postcard.jsx
jsx
1//Actual abstraction of the blogpost cover with styles. I know it's kinda messy in styling, but I never managed to keep my css nice and clean :)
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2
3import React from 'react'
4import styled from 'styled-components'
5import { ReactSVG } from 'react-svg'
6import Img from 'gatsby-image'
7
8import egghead from '../../assets/eggo.svg'
9
10const StyledBlogPost = styled.div`
11 max-width: 365px;
12 margin: auto;
13 padding: 1.5em 1em;
14 box-shadow: rgba(0, 0, 0, 0.1) 0px 3px 8px 0px;
15 border-radius: 5px;
16 transition: all 0.3s;
17 &:hover {
18 transform: translateY(-2px);
19 transition: all 0.3s;
20 box-shadow: rgba(0, 0, 0, 0.1) 0px 3px 12px 0px;
21 }
22`
23
24const StyledImageContainer = styled.div`
25 position: relative;
26`
27const StyledOverlay = styled.div`
28 position: absolute;
29 top: 0;
30 bottom: 0;
31 height: 260px;
32 display: flex;
33 flex-direction: column;
34 align-items: center;
35 justify-content: center;
36 margin-left: -1em;
37 width: calc(100% + 2em);
38 z-index: 20;
39`
40const StyledOverlayTitle = styled.h3`
41 text-align: center;
42 color: white;
43 width: 250px;
44 font-size: 24px;
45 margin-bottom: 10px;
46`
47
48const StyledSeries = styled.div`
49 font-family: sans-serif;
50 color: white;
51 text-transform: uppercase;
52 opacity: 0.7;
53`
54const StyledOverlayBrand = styled.h4`
55 position: absolute;
56 text-transform: uppercase;
57 bottom: 0;
58 right: 0;
59 color: white;
60 margin-right: 20px;
61 margin-bottom: 20px;
62 span {
63 color: ${props => props.accentColor};
64 }
65`
66
67const StyledStack = styled.div`
68 display: flex;
69 align-items: center;
70 min-height: 25px;
71 &:before {
72 content: '';
73 position: relative;
74 right: 10px;
75 display: block;
76 width: 40px;
77 height: 3px;
78 background: ${props => props.accentColor};
79 }
80 &:after {
81 content: '';
82 position: relative;
83 left: 10px;
84 display: block;
85 width: 40px;
86 height: 3px;
87 background: ${props => props.accentColor};
88 }
89`
90const StyledStackIcon = styled(ReactSVG)`
91 svg {
92 height: 25px;
93 fill: white;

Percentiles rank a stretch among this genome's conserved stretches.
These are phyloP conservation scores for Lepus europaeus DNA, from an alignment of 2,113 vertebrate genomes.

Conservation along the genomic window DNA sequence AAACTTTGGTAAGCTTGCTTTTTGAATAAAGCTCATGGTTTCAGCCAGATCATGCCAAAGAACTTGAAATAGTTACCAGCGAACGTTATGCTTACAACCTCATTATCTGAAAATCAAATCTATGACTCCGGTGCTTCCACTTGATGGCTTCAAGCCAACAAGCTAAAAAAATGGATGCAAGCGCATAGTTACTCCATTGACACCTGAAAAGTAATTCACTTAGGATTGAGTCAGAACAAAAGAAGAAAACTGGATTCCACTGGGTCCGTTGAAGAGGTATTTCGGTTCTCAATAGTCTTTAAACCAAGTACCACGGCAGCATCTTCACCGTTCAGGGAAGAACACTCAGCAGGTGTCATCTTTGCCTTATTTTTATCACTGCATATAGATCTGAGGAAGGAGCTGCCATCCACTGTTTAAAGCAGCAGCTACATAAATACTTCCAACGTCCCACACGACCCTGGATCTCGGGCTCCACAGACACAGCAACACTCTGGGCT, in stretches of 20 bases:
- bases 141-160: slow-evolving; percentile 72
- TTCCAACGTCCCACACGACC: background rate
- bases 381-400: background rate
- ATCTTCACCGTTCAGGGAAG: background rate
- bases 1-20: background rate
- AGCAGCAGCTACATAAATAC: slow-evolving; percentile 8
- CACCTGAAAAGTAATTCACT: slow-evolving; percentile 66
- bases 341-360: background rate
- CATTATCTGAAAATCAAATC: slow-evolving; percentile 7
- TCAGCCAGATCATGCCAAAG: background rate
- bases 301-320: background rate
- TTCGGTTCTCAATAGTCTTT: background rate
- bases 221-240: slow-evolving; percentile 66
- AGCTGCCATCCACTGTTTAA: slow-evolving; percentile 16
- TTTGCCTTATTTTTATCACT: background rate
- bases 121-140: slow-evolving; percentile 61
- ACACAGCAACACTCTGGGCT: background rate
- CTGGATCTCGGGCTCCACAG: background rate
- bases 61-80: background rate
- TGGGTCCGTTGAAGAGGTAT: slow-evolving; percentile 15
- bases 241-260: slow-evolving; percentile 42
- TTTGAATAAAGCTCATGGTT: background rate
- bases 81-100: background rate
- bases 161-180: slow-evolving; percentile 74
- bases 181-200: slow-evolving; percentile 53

94 }
95`
96
97const StyledImage = styled(Img)`
98 height: 260px;
99 overflow: hidden;
100 object-fit: cover;
101 background-repeat: no-repeat;
102 background-position: center center;
103 background-attachment: fixed;
104 background-size: contain;
105 margin-left: -1em;
106 margin-top: -1.5em;
107 border-radius: 5px 5px 0 0;
108 width: calc(100% + 2em);
109`
110const StyledPublisher = styled.img`
111 width: 60px;
112 height: 60px;
113 margin: 0 0 10px 0;
114`
115
116const PostCard = ({
117 children,
118 title,
119 stack,
120 featuredImage,
121 publisher,
122 accentColor,
123 series,
124 path,
125}) => {
126 return (
127 <StyledBlogPost>
128 <StyledImageContainer>
129 <StyledOverlay data-pup="post" data-path={`${path}`}>
130 {publisher === 'egghead.io' && <StyledPublisher src={egghead} />}
131 <StyledOverlayTitle>{title}</StyledOverlayTitle>
132 <StyledStack accentColor={accentColor}>
133 {stack.map(v => (
134 <StyledStackIcon
135 src={`https://unpkg.com/simple-icons@latest/icons/${v}.svg`}
136 />
137 ))}
138 </StyledStack>
139 {series && (
140 <StyledSeries>
141 Part {series[0]} / {series[1]}
142 </StyledSeries>
143 )}
144 <StyledOverlayBrand accentColor={accentColor}>
145 <span>divdev</span>.io
146 </StyledOverlayBrand>
147 </StyledOverlay>
148 <StyledImage fluid={featuredImage.childImageSharp.fluid} />
149 </StyledImageContainer>
150 {children}
151 </StyledBlogPost>
152 )
153}

Need for dynamic open graph cards

Now I had the cool cards which I don’t need to design in other place then my code and which by the virtue of component structure change dynamically if I decide to do some minor improvements to how they should look like. But then the next problem appeared out of nowhere, as I had all the blogpost covers as .png files I just reused them in open graph meta tags which produce cards like this one: